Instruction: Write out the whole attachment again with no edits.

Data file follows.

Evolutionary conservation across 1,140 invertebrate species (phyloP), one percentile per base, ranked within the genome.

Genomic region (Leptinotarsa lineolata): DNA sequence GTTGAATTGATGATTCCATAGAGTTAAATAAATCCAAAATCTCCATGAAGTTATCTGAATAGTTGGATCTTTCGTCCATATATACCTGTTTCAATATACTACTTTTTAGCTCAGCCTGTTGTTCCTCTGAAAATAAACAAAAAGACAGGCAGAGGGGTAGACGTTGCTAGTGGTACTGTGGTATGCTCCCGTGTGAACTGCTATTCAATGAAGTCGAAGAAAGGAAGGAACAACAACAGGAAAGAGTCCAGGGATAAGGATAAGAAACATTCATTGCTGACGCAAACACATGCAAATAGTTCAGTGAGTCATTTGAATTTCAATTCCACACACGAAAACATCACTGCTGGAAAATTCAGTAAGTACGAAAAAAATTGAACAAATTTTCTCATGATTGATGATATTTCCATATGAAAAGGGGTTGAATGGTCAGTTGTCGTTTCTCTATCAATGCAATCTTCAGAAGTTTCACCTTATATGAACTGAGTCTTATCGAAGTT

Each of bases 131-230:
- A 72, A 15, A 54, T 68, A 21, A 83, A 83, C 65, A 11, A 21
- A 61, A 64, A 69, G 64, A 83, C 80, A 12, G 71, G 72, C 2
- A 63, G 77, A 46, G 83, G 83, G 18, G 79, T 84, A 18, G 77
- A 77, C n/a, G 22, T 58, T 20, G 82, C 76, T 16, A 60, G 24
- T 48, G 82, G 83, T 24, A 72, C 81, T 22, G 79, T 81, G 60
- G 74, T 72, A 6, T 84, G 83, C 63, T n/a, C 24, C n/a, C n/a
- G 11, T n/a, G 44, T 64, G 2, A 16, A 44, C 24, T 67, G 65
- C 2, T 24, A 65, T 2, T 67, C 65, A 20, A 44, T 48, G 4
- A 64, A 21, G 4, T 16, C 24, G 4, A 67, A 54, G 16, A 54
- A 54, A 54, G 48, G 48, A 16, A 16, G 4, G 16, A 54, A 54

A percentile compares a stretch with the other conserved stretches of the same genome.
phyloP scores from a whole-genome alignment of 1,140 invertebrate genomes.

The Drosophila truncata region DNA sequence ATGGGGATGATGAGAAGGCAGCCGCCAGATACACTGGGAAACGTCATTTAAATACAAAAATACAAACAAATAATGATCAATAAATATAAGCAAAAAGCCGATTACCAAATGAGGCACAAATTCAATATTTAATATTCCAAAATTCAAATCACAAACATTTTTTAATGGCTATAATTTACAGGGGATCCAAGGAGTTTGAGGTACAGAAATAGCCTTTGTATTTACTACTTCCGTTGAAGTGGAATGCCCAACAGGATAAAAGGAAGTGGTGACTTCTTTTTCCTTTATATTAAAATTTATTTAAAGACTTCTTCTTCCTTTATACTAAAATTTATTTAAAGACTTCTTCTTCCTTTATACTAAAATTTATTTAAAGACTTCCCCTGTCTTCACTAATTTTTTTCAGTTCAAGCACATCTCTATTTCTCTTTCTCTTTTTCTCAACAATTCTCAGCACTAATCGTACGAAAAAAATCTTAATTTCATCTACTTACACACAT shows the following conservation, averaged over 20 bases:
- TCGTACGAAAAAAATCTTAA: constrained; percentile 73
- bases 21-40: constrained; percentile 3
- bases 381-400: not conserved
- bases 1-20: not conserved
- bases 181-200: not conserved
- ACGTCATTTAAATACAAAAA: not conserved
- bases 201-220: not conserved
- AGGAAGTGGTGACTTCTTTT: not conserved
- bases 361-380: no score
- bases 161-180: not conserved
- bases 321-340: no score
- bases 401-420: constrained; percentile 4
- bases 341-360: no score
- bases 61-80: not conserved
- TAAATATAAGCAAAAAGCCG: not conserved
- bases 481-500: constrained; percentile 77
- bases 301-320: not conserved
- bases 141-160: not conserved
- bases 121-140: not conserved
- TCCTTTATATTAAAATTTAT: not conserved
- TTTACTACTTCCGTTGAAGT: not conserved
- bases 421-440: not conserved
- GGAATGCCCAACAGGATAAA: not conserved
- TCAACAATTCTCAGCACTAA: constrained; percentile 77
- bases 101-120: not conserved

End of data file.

Evolutionary conservation across 1,140 invertebrate species (phyloP), one percentile per base, ranked within the genome.

Genomic region (Leptinotarsa lineolata): DNA sequence GTTGAATTGATGATTCCATAGAGTTAAATAAATCCAAAATCTCCATGAAGTTATCTGAATAGTTGGATCTTTCGTCCATATATACCTGTTTCAATATACTACTTTTTAGCTCAGCCTGTTGTTCCTCTGAAAATAAACAAAAAGACAGGCAGAGGGGTAGACGTTGCTAGTGGTACTGTGGTATGCTCCCGTGTGAACTGCTATTCAATGAAGTCGAAGAAAGGAAGGAACAACAACAGGAAAGAGTCCAGGGATAAGGATAAGAAACATTCATTGCTGACGCAAACACATGCAAATAGTTCAGTGAGTCATTTGAATTTCAATTCCACACACGAAAACATCACTGCTGGAAAATTCAGTAAGTACGAAAAAAATTGAACAAATTTTCTCATGATTGATGATATTTCCATATGAAAAGGGGTTGAATGGTCAGTTGTCGTTTCTCTATCAATGCAATCTTCAGAAGTTTCACCTTATATGAACTGAGTCTTATCGAAGTT

Each of bases 131-230:
- A 72, A 15, A 54, T 68, A 21, A 83, A 83, C 65, A 11, A 21
- A 61, A 64, A 69, G 64, A 83, C 80, A 12, G 71, G 72, C 2
- A 63, G 77, A 46, G 83, G 83, G 18, G 79, T 84, A 18, G 77
- A 77, C n/a, G 22, T 58, T 20, G 82, C 76, T 16, A 60, G 24
- T 48, G 82, G 83, T 24, A 72, C 81, T 22, G 79, T 81, G 60
- G 74, T 72, A 6, T 84, G 83, C 63, T n/a, C 24, C n/a, C n/a
- G 11, T n/a, G 44, T 64, G 2, A 16, A 44, C 24, T 67, G 65
- C 2, T 24, A 65, T 2, T 67, C 65, A 20, A 44, T 48, G 4
- A 64, A 21, G 4, T 16, C 24, G 4, A 67, A 54, G 16, A 54
- A 54, A 54, G 48, G 48, A 16, A 16, G 4, G 16, A 54, A 54

A percentile compares a stretch with the other conserved stretches of the same genome.
phyloP scores from a whole-genome alignment of 1,140 invertebrate genomes.

The Drosophila truncata region DNA sequence ATGGGGATGATGAGAAGGCAGCCGCCAGATACACTGGGAAACGTCATTTAAATACAAAAATACAAACAAATAATGATCAATAAATATAAGCAAAAAGCCGATTACCAAATGAGGCACAAATTCAATATTTAATATTCCAAAATTCAAATCACAAACATTTTTTAATGGCTATAATTTACAGGGGATCCAAGGAGTTTGAGGTACAGAAATAGCCTTTGTATTTACTACTTCCGTTGAAGTGGAATGCCCAACAGGATAAAAGGAAGTGGTGACTTCTTTTTCCTTTATATTAAAATTTATTTAAAGACTTCTTCTTCCTTTATACTAAAATTTATTTAAAGACTTCTTCTTCCTTTATACTAAAATTTATTTAAAGACTTCCCCTGTCTTCACTAATTTTTTTCAGTTCAAGCACATCTCTATTTCTCTTTCTCTTTTTCTCAACAATTCTCAGCACTAATCGTACGAAAAAAATCTTAATTTCATCTACTTACACACAT shows the following conservation, averaged over 20 bases:
- TCGTACGAAAAAAATCTTAA: constrained; percentile 73
- bases 21-40: constrained; percentile 3
- bases 381-400: not conserved
- bases 1-20: not conserved
- bases 181-200: not conserved
- ACGTCATTTAAATACAAAAA: not conserved
- bases 201-220: not conserved
- AGGAAGTGGTGACTTCTTTT: not conserved
- bases 361-380: no score
- bases 161-180: not conserved
- bases 321-340: no score
- bases 401-420: constrained; percentile 4
- bases 341-360: no score
- bases 61-80: not conserved
- TAAATATAAGCAAAAAGCCG: not conserved
- bases 481-500: constrained; percentile 77
- bases 301-320: not conserved
- bases 141-160: not conserved
- bases 121-140: not conserved
- TCCTTTATATTAAAATTTAT: not conserved
- TTTACTACTTCCGTTGAAGT: not conserved
- bases 421-440: not conserved
- GGAATGCCCAACAGGATAAA: not conserved
- TCAACAATTCTCAGCACTAA: constrained; percentile 77
- bases 101-120: not conserved